It’s no secret that skilled workers – particularly skilled trade workers – are in short supply. Construction managers report that the shortage is felt on site daily, forcing contractors to delay construction schedules and incur other costs.

In the construction industry, signatory contractors often receive workers from a union hiring hall pursuant to a “hiring-hall clause” in the contractor’s collective bargaining agreement (CBA) or in a project labor agreement (PLA). These clauses are permitted by the NLRA, but only if the employer is primarily engaged in the construction industry. 

However, given the current shortage of skilled workers, the hiring halls can’t always provide the workforce needed for the job.

Exclusive, Non-Exclusive, and Open-Hiring Clauses

Before a contractor can take steps to shore up their workforce, the contractor first has to understand what type of hiring clause is contained in the CBA or PLA.

There are three types of clauses typically contained in a CBA or PLA:

  • Exclusive hiring-hall clauses – clauses in which the employer agrees that they will not hire any employees for bargaining unit jobs except those referred to the employer by the union, (although contractors often negotiate the right to accept or reject referrals). In most cases, these clauses provide that if the union cannot refer a sufficient number of qualified individuals within a specified period of time (e.g., 24 or 48 hours), the contractor may then hire workers from any source.

  • Non-exclusive hiring-hall clauses – clauses in which provide that the employer may request the union to send the employer employees, but that the employer is not required to do so and, as a result, remains free to hire from any source it chooses. Employees hired by the employer, whether through the hiring hall or not, will be covered by employment terms set forth in the CBA or PLA, including any union-security clause, which would require the worker to either join the union or pay a fair-share fee after a certain period of time.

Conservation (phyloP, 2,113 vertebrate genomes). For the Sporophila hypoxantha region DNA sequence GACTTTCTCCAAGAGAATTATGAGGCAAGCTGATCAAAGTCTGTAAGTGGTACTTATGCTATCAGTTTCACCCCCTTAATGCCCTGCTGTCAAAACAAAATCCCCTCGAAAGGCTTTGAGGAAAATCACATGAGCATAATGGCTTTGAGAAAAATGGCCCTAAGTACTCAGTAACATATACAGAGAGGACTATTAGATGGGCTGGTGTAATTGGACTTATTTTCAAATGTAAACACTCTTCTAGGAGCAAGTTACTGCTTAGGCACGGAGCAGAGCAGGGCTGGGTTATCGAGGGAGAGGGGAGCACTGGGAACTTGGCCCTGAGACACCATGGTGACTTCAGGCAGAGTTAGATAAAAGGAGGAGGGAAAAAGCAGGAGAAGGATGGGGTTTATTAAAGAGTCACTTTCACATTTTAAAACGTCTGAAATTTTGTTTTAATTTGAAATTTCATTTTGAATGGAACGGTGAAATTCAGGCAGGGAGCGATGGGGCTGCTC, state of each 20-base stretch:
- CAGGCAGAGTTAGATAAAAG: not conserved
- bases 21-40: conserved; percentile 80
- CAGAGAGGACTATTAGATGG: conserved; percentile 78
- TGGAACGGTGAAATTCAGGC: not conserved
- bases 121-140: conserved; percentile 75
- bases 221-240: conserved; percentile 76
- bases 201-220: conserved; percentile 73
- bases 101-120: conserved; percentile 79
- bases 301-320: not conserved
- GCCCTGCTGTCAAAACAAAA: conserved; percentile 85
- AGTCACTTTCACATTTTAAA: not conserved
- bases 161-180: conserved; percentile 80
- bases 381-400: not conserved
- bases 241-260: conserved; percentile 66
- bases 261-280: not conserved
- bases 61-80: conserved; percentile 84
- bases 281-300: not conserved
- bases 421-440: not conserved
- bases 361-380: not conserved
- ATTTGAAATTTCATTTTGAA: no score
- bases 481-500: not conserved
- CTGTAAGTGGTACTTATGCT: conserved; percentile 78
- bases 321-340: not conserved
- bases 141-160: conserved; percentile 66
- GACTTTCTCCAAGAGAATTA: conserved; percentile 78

• Open-Hiring clauses – clauses that expressly provide a contractor may hire employees from any source. As a result, the contractor has seemingly unfettered discretion to recruit its workforce.

Finally, it is important to note that hiring-hall clauses are not required to be in any CBA or PLA. Thus, if a CBA or PLA is silent on the subject, then the contractor is likely not required to call the union for referrals, but may do so if it chooses. In the absence of contract language, “past practice” may come into play. So, as with any past practice, a prudent contractor may wish to notify the union before changing an established past practice.

So How Do I Find Workers?

First you need to review the CBA or PLA to determine whether you have an exclusive hiring hall clause, a non-exclusive hiring hall clause or an open hiring clause. 

  • If you have an exclusive hiring hall clause, you are contractually required to solicit workers from the union hiring hall first.

  • If the union is unable to provide you with workers (or if you have a non-exclusive or open-hiring clause), you have the right to hire workers from any source.

  • Remember that you may need to refer these workers to the hiring hall pursuant to the union-security clause, so that they can join the union or, if they desire not to be union members, become fair-share payors.

Contractors should consider posting on job boards, partnering with local community colleges and universities, and even targeting workers from non-union competition. Signatory contractors can tout high wages and excellent benefit packages as a draw for workers. 

Bottom Line

In today’s environment, hiring halls can’t always provide signatory contractors the workforce they need to man the job. Signatory contractors should be prepared to pivot and recruit additional workers that are needed in order to get the job done. Be sure to review your CBA or PLA carefully, but these agreements generally don’t prevent a contractor from finding qualified workers when the union’s bench is empty.